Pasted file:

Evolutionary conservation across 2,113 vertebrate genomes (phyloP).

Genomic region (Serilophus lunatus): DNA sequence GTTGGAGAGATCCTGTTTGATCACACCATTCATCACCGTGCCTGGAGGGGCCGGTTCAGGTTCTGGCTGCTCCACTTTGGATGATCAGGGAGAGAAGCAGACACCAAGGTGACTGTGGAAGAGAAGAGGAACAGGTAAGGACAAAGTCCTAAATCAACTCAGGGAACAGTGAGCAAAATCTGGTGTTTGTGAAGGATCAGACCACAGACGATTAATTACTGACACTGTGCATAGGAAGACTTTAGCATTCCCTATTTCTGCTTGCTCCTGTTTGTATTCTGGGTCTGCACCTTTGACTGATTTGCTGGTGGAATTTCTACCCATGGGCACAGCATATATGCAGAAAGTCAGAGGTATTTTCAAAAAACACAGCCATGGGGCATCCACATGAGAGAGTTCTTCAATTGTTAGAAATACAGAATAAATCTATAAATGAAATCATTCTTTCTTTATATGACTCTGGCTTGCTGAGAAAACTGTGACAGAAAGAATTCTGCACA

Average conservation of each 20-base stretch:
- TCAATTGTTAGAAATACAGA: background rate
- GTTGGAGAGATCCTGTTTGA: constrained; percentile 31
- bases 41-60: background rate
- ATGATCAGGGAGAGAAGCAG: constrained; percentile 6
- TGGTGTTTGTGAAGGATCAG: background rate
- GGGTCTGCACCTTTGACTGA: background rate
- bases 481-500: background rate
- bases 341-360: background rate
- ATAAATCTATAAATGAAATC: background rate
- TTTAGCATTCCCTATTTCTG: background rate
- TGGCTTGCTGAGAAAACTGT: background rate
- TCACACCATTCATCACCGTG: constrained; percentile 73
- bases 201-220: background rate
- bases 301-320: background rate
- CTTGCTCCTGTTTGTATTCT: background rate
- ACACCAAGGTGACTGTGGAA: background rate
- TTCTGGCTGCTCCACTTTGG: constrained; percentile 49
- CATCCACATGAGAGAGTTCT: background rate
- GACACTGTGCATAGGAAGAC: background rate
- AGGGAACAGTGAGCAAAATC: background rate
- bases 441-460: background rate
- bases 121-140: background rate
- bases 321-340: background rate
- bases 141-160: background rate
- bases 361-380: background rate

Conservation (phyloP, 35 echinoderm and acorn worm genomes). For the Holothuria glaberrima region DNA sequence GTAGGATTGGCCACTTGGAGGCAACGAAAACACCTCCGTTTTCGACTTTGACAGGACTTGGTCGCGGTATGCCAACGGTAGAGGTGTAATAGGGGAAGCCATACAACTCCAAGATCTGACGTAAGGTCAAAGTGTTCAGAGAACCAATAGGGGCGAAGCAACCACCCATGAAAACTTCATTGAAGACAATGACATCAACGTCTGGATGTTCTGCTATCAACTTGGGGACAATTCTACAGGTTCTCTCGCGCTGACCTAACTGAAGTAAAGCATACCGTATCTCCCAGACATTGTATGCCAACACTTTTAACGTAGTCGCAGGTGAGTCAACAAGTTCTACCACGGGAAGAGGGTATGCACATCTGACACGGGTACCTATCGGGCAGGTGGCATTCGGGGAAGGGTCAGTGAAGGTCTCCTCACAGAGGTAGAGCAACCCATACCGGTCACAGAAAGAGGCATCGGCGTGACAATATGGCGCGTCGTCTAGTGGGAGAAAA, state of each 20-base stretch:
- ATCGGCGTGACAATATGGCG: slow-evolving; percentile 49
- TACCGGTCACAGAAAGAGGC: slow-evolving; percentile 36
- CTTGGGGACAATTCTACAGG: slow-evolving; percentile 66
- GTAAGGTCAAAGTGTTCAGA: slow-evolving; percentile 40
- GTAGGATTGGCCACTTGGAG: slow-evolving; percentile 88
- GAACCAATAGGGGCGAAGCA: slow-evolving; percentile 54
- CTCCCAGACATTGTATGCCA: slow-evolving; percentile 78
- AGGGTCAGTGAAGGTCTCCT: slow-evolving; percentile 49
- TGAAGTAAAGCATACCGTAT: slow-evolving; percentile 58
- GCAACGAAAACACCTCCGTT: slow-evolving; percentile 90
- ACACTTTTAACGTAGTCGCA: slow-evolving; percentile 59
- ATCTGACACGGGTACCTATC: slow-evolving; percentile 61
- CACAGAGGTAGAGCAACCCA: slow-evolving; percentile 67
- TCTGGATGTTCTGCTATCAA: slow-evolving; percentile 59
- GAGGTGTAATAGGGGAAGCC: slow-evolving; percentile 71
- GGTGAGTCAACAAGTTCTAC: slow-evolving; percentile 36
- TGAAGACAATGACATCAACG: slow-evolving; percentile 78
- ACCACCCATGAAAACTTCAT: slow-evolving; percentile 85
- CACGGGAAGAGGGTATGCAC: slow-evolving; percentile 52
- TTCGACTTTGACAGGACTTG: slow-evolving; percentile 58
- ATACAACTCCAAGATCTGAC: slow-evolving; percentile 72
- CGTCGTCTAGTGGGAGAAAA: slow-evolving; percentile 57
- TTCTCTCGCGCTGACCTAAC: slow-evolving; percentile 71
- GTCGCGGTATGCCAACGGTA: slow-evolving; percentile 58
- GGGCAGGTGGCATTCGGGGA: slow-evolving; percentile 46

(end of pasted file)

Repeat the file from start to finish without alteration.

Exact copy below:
Evolutionary conservation across 2,113 vertebrate genomes (phyloP).

Genomic region (Serilophus lunatus): DNA sequence GTTGGAGAGATCCTGTTTGATCACACCATTCATCACCGTGCCTGGAGGGGCCGGTTCAGGTTCTGGCTGCTCCACTTTGGATGATCAGGGAGAGAAGCAGACACCAAGGTGACTGTGGAAGAGAAGAGGAACAGGTAAGGACAAAGTCCTAAATCAACTCAGGGAACAGTGAGCAAAATCTGGTGTTTGTGAAGGATCAGACCACAGACGATTAATTACTGACACTGTGCATAGGAAGACTTTAGCATTCCCTATTTCTGCTTGCTCCTGTTTGTATTCTGGGTCTGCACCTTTGACTGATTTGCTGGTGGAATTTCTACCCATGGGCACAGCATATATGCAGAAAGTCAGAGGTATTTTCAAAAAACACAGCCATGGGGCATCCACATGAGAGAGTTCTTCAATTGTTAGAAATACAGAATAAATCTATAAATGAAATCATTCTTTCTTTATATGACTCTGGCTTGCTGAGAAAACTGTGACAGAAAGAATTCTGCACA

Average conservation of each 20-base stretch:
- TCAATTGTTAGAAATACAGA: background rate
- GTTGGAGAGATCCTGTTTGA: constrained; percentile 31
- bases 41-60: background rate
- ATGATCAGGGAGAGAAGCAG: constrained; percentile 6
- TGGTGTTTGTGAAGGATCAG: background rate
- GGGTCTGCACCTTTGACTGA: background rate
- bases 481-500: background rate
- bases 341-360: background rate
- ATAAATCTATAAATGAAATC: background rate
- TTTAGCATTCCCTATTTCTG: background rate
- TGGCTTGCTGAGAAAACTGT: background rate
- TCACACCATTCATCACCGTG: constrained; percentile 73
- bases 201-220: background rate
- bases 301-320: background rate
- CTTGCTCCTGTTTGTATTCT: background rate
- ACACCAAGGTGACTGTGGAA: background rate
- TTCTGGCTGCTCCACTTTGG: constrained; percentile 49
- CATCCACATGAGAGAGTTCT: background rate
- GACACTGTGCATAGGAAGAC: background rate
- AGGGAACAGTGAGCAAAATC: background rate
- bases 441-460: background rate
- bases 121-140: background rate
- bases 321-340: background rate
- bases 141-160: background rate
- bases 361-380: background rate

Conservation (phyloP, 35 echinoderm and acorn worm genomes). For the Holothuria glaberrima region DNA sequence GTAGGATTGGCCACTTGGAGGCAACGAAAACACCTCCGTTTTCGACTTTGACAGGACTTGGTCGCGGTATGCCAACGGTAGAGGTGTAATAGGGGAAGCCATACAACTCCAAGATCTGACGTAAGGTCAAAGTGTTCAGAGAACCAATAGGGGCGAAGCAACCACCCATGAAAACTTCATTGAAGACAATGACATCAACGTCTGGATGTTCTGCTATCAACTTGGGGACAATTCTACAGGTTCTCTCGCGCTGACCTAACTGAAGTAAAGCATACCGTATCTCCCAGACATTGTATGCCAACACTTTTAACGTAGTCGCAGGTGAGTCAACAAGTTCTACCACGGGAAGAGGGTATGCACATCTGACACGGGTACCTATCGGGCAGGTGGCATTCGGGGAAGGGTCAGTGAAGGTCTCCTCACAGAGGTAGAGCAACCCATACCGGTCACAGAAAGAGGCATCGGCGTGACAATATGGCGCGTCGTCTAGTGGGAGAAAA, state of each 20-base stretch:
- ATCGGCGTGACAATATGGCG: slow-evolving; percentile 49
- TACCGGTCACAGAAAGAGGC: slow-evolving; percentile 36
- CTTGGGGACAATTCTACAGG: slow-evolving; percentile 66
- GTAAGGTCAAAGTGTTCAGA: slow-evolving; percentile 40
- GTAGGATTGGCCACTTGGAG: slow-evolving; percentile 88
- GAACCAATAGGGGCGAAGCA: slow-evolving; percentile 54
- CTCCCAGACATTGTATGCCA: slow-evolving; percentile 78
- AGGGTCAGTGAAGGTCTCCT: slow-evolving; percentile 49
- TGAAGTAAAGCATACCGTAT: slow-evolving; percentile 58
- GCAACGAAAACACCTCCGTT: slow-evolving; percentile 90
- ACACTTTTAACGTAGTCGCA: slow-evolving; percentile 59
- ATCTGACACGGGTACCTATC: slow-evolving; percentile 61
- CACAGAGGTAGAGCAACCCA: slow-evolving; percentile 67
- TCTGGATGTTCTGCTATCAA: slow-evolving; percentile 59
- GAGGTGTAATAGGGGAAGCC: slow-evolving; percentile 71
- GGTGAGTCAACAAGTTCTAC: slow-evolving; percentile 36
- TGAAGACAATGACATCAACG: slow-evolving; percentile 78
- ACCACCCATGAAAACTTCAT: slow-evolving; percentile 85
- CACGGGAAGAGGGTATGCAC: slow-evolving; percentile 52
- TTCGACTTTGACAGGACTTG: slow-evolving; percentile 58
- ATACAACTCCAAGATCTGAC: slow-evolving; percentile 72
- CGTCGTCTAGTGGGAGAAAA: slow-evolving; percentile 57
- TTCTCTCGCGCTGACCTAAC: slow-evolving; percentile 71
- GTCGCGGTATGCCAACGGTA: slow-evolving; percentile 58
- GGGCAGGTGGCATTCGGGGA: slow-evolving; percentile 46